16 Oedipus & the Sphinx Oedipus was the only who could answer that it was ” man, who in childhood creeps on hands and knees, in manhood walks erect, and in old age with the aid of a staff. ” The Sphinx was so mortified at the solving of her riddle that she cast herself down from the rock and perished.

17 Oedipus & Greek Drama So, how did Oedipus’s story end up on the stage in play form?

18 Origins of Greek Drama Sixth Century BCE –According to legend & recorded by Aristotle, Thespis essentially invented acting by stepping in front of the chorus & performing a solo. –The word “thespian” has come to mean “actor.”

19 Origins of Greek Drama Fifth Century BCE –Athens made tremendous advances in philosophy, rhetoric, literature, science, architecture, and visual arts. –Tragedies were performed in annual competitions that were a part of the Lenaia and the Great Dionysia, religious festivals held in honor of Dionysis.

20 Dionysis One of the twelve Olympian gods God of wine & ecstasy Inspirer of ritual madness Patron of theater & agriculture

21 Theatre of Dionysus, Athens

22 Theater of Epidaurus

23 At the religious festivals… Each competing playwright produced 3 tragedies & a satyr-play. The three best submissions were approved & given a chorus for performance. On the last day of the festival, a prize was awarded to the tragic playwright voted best of the year.

24 The Three Greatest Athenian Tragic Playwrights Aeschylus - wrote the Oresteia, a tragic trilogy, & introduced the use of a second actor onstage, interacting with the first. He also began to develop a more complicated plot. He won 13 festival competitions. Euripides - wrote Medea. He won 4 festival competitions.

25 The Three Greatest Athenian Tragic Playwrights Sophocles –brought a third actor on-stage, created scene design, and enlarged the chorus from 12 to 15. –wrote the “Theban plays,” Oedipus Rex, Oedipus at Colonus, and Antigone. –won 20 festival competitions.

26 The “Theban Plays” While Oedipus Rex, Oedipus at Colonus, and Antigone are often anthologized together and in “chronological” order, they are not a trilogy. Antigone was written first and Oedipus at Colonus last - about 40 years later. Each work should be considered a separate work, NOT episodes in a serial.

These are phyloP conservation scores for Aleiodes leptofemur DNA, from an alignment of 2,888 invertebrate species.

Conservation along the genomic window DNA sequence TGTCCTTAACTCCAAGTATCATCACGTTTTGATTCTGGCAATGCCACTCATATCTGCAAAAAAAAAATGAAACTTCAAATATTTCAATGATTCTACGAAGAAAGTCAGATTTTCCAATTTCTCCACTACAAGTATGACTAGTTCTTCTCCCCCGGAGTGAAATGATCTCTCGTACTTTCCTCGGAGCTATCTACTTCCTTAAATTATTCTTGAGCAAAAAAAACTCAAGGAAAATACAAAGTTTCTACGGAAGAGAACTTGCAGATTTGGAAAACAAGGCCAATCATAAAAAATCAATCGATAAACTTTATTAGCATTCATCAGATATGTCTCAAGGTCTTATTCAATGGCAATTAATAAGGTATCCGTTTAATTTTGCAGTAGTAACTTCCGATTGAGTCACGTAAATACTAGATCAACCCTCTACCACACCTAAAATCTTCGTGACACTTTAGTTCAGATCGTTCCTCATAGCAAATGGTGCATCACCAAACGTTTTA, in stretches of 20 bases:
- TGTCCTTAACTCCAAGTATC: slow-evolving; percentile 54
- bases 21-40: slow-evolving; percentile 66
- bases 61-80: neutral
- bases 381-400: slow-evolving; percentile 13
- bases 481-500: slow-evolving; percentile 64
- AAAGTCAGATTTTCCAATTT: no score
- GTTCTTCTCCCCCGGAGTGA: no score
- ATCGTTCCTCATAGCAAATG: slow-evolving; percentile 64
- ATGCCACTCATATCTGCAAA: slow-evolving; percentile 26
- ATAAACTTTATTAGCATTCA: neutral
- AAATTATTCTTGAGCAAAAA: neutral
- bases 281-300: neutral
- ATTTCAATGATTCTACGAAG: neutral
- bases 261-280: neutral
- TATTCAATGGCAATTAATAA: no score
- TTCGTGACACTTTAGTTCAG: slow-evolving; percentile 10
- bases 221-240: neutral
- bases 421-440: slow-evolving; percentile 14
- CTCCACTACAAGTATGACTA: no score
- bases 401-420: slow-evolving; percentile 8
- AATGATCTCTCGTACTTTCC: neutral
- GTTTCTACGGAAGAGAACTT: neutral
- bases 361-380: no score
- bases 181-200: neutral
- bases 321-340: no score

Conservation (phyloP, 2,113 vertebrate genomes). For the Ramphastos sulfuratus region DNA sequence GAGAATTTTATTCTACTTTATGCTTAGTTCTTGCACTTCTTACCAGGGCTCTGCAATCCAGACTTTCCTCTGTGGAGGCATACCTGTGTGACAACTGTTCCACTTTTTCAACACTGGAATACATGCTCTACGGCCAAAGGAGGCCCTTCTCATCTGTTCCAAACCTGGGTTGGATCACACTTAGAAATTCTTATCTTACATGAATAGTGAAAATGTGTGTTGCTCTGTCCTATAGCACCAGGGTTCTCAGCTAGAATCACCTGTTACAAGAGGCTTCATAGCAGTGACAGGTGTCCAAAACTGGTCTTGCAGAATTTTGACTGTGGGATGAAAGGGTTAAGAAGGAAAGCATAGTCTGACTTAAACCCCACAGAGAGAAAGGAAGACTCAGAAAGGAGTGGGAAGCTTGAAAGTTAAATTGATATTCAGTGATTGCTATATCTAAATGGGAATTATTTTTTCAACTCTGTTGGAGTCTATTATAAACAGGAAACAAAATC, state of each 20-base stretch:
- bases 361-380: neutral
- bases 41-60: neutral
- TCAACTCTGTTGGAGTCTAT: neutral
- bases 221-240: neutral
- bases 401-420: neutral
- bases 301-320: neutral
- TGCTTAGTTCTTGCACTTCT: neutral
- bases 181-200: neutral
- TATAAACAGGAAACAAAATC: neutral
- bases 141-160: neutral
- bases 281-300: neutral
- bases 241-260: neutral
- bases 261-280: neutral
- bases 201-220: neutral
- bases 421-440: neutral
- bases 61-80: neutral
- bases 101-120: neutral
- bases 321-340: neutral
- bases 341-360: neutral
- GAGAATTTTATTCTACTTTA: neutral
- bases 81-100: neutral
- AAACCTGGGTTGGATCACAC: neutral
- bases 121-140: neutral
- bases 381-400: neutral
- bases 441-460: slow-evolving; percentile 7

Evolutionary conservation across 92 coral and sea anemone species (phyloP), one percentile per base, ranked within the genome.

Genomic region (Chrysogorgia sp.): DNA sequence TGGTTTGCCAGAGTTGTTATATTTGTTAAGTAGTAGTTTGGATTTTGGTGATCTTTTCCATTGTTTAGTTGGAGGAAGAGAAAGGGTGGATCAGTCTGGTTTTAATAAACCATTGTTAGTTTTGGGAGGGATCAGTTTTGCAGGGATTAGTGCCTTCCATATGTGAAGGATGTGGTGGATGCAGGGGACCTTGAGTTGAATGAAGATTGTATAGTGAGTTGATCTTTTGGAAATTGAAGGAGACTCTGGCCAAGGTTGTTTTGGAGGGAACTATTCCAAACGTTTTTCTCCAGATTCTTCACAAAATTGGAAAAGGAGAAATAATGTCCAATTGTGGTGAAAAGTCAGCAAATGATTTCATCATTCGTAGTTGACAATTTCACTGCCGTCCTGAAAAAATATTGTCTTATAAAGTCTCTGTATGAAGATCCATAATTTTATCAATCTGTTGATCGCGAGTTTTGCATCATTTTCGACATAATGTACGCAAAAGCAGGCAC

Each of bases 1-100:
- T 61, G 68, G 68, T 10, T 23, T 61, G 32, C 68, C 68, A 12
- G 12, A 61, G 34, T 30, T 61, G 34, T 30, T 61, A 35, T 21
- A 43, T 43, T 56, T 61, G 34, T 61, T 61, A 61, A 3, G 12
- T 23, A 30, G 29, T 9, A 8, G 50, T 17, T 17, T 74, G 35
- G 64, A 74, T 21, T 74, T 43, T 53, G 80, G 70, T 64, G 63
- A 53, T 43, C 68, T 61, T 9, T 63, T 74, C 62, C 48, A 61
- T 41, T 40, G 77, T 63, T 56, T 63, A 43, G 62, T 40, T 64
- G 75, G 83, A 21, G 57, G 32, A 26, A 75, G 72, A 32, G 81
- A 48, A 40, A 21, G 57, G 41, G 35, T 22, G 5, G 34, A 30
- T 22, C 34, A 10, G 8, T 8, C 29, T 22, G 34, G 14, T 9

27 Conventions of the Greek Theater Dramatic Irony –The audience was already familiar with the plots, taken from well-known myths. –Therefore, they always had more information about the action than the characters onstage did. –Suspense was in HOW the well-known events would transpire & in the audience’s watching the events unfold in “real time.”

28 Conventions of the Greek Theater Plays were acted in the daytime, with minimal sets and props. Actors were all male. Actors wore masks, wigs, and high- heeled boots, which increased their visibility to the audience & added to the formality of the experience.

29 Greek Tragedy Masks


31 Conventions of the Greek Theater To increase dramatic intensity, the plays observed the THREE UNITIES described by Aristotle…

32 Unity of Time All the action of the play took place within twenty-four hours, in continuous time. Dialogue and the Chorus provided background information.

33 Unity of Place All of the action was limited to a single setting.

34 Unity of Subject One single main plot focused on the main character. There were no sub- plots.

35 Conventions of the Greek Theater Due to the religious intent and dignified style, no violence was shown on stage. The messenger ran on stage and spoke to the audience of any deaths or killings.

36 The Chorus Was used to present exposition & to provide commentary on the action & characters: –15 men represented the citizens. –They were always on stage, and they frequently sang and danced. –They always had a leader who carried on a dialogue with the main characters or with the rest of the chorus.